U.K. Looks at Allowing Gene Editing to Boost Farming

The U.K. is looking at changing regulations to allow gene editing in farming, in a sign of shifting agricultural policy following the nation’s departure from the European Union.

The Department for Environment, Food and Rural Affairs is consulting on whether to regulate certain gene-editing organisms differently from genetically modified products, it said in a statement released before a speech by Environment Secretary George Eustice.

“What we have now that we did not have in the 1960s is the ability to harness the genetic resources that Mother Nature has provided to tackle the challenges of our age,” Eustice said Thursday at the Oxford Farming Conference. “Now that we have left the EU, we are free to make coherent policy decisions based on science and evidence, and it starts today with a new consultation”

England is overhauling its farm policy after leaving the EU on Dec. 31. The government said in November it would replace the system of EU subsidies with payments to England’s farmers for efforts in environmental protection. Scotland, Wales and Northern Ireland can shape their own policies.

Gene editing technology is hailed by proponents as a way to improve human welfare, yet others are concerned about potential medical and ethical consequences. The technique, which uses a “cut and paste” method, differs from conventional genetic modification in that it doesn’t introduce foreign DNA into organisms. It has been used for wheat, canola and sugar beet, and researchers are studying whether it can help make pigs and chickens more resistant to diseases.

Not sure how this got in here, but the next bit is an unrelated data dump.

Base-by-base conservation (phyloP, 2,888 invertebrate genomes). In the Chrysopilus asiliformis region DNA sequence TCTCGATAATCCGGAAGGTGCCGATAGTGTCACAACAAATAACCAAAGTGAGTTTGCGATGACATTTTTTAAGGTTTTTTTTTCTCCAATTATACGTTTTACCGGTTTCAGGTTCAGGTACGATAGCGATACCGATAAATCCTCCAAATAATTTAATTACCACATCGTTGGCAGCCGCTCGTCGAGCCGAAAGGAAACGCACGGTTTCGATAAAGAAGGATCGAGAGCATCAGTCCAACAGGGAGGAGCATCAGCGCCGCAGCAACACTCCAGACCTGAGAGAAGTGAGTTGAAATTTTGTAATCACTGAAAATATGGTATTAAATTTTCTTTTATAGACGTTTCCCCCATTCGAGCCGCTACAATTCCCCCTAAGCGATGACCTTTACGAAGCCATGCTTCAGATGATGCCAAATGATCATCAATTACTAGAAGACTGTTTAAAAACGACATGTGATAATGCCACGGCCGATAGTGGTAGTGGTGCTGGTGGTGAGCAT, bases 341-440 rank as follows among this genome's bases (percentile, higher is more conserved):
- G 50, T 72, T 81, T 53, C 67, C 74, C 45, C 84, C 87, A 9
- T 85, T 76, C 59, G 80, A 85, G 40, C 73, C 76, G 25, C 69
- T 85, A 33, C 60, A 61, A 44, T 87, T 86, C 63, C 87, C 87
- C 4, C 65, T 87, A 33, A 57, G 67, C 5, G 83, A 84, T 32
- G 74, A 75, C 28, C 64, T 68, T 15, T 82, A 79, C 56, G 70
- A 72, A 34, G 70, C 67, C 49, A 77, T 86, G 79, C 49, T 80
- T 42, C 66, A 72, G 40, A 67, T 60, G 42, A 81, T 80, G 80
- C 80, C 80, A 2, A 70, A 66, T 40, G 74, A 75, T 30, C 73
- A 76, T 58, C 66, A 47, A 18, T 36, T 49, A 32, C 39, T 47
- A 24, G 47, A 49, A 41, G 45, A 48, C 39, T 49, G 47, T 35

Genetically modified crops are largely banned by the EU, and those allowed -- such as crops for animal feed -- are strictly regulated. The bloc’s highest court ruled in 2018 that gene editing should be subject to the same restrictions.

Eustice called that decision “flawed and stifling to scientific progress,” according to the government statement. Allowing gene editing could unlock substantial benefits to the environment, such as by using fewer pesticides, and produce crops that are resistant to pests, disease or extreme weather, he said. The technique is used in Argentina, Australia and Japan.

The National Farmers’ Union welcomed the consultation, which runs until March 17, saying new precision breeding techniques such as gene editing could benefit U.K. farming and the environment, and play a critical role helping achieve net-zero emissions targets.

“We know that on its own gene editing will not be a silver bullet, but it could be a very important tool to help us meet the challenges for the future,” Tom Bradshaw, the lobbying group’s vice president, said in a statement.

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